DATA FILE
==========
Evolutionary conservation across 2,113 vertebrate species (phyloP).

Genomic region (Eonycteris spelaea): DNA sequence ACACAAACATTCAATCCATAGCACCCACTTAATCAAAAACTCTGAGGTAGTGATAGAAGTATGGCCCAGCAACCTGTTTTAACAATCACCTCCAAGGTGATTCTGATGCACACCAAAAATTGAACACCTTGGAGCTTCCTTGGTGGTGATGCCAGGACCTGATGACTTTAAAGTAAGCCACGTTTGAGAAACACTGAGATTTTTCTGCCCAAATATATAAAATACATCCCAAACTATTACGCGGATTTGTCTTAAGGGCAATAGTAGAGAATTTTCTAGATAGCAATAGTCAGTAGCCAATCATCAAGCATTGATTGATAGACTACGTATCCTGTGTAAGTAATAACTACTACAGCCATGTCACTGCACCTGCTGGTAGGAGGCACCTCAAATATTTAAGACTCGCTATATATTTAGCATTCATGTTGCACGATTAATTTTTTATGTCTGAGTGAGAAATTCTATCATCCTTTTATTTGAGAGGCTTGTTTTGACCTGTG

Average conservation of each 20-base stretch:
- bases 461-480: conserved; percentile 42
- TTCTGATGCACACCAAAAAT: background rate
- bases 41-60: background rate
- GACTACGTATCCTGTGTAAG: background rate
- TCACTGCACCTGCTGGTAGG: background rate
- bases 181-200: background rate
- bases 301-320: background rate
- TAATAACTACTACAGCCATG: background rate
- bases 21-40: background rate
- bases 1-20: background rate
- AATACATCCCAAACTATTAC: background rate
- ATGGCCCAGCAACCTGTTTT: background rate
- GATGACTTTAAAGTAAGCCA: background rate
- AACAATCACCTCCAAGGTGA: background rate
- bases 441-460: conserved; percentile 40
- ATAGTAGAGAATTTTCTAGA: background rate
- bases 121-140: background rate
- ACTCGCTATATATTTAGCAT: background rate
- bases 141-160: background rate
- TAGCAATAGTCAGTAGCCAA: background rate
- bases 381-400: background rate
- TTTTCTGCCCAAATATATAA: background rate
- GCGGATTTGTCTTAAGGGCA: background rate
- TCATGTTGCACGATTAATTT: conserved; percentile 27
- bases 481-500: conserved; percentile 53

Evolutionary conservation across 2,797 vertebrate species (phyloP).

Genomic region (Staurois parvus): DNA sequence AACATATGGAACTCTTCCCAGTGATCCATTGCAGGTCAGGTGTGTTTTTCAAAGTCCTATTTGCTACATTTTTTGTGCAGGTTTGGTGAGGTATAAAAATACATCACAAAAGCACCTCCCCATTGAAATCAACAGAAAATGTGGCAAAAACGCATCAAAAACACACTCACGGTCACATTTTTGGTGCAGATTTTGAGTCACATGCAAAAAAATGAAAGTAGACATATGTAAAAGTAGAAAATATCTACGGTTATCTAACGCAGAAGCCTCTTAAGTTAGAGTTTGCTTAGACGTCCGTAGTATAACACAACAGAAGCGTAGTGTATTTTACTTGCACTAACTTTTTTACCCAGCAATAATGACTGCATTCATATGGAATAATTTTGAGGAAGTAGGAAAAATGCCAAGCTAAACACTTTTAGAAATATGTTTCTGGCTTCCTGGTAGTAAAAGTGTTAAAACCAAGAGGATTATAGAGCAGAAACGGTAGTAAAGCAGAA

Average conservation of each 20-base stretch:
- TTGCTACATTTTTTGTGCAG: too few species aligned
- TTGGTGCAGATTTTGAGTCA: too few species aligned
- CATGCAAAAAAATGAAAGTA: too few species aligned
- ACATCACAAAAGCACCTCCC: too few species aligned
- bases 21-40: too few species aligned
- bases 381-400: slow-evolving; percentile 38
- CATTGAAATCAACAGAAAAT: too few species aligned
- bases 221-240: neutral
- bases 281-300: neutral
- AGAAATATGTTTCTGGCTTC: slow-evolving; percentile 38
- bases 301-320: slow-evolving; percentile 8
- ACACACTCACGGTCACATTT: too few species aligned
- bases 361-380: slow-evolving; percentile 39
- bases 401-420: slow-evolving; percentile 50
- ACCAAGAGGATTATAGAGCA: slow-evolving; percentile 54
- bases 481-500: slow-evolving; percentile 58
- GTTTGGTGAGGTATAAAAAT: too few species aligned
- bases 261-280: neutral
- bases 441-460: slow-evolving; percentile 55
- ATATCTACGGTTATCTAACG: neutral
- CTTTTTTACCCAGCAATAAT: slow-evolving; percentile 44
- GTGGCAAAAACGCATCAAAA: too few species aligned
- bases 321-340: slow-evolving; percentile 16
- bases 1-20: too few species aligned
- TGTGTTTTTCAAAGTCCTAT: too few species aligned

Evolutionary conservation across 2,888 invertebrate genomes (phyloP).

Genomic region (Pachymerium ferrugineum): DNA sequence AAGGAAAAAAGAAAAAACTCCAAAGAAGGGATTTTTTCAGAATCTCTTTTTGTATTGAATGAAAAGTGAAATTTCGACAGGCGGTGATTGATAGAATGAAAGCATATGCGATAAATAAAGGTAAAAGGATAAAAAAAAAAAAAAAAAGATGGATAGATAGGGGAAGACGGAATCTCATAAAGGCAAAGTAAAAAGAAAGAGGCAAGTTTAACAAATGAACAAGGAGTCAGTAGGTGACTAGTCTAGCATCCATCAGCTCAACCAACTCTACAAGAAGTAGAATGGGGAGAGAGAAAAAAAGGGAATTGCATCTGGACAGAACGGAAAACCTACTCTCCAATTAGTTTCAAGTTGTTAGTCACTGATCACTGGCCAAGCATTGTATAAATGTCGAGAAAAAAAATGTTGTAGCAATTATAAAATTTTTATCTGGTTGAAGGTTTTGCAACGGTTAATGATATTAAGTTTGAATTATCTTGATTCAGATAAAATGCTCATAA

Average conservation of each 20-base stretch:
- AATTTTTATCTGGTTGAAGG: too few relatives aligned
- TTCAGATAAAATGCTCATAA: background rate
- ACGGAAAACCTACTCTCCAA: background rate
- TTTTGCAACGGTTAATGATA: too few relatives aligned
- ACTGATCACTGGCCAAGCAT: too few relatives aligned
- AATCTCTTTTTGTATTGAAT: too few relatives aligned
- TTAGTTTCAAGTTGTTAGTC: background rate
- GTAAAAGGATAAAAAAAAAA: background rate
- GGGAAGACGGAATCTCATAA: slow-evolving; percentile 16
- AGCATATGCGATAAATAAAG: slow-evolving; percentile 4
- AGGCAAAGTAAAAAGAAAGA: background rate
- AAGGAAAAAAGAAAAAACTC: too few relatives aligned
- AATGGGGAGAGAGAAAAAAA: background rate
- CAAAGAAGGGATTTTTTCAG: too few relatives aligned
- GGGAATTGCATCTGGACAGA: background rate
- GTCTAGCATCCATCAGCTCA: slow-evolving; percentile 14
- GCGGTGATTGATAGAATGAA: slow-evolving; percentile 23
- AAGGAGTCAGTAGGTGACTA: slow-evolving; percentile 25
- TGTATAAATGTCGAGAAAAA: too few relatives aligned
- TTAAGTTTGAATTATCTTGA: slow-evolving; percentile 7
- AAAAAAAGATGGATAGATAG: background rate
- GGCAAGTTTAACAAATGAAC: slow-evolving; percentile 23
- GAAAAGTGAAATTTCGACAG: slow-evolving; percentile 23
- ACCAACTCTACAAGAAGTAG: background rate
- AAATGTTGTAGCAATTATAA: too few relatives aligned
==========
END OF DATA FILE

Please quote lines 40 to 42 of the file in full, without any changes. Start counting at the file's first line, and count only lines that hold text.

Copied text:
- bases 281-300: neutral
- AGAAATATGTTTCTGGCTTC: slow-evolving; percentile 38
- bases 301-320: slow-evolving; percentile 8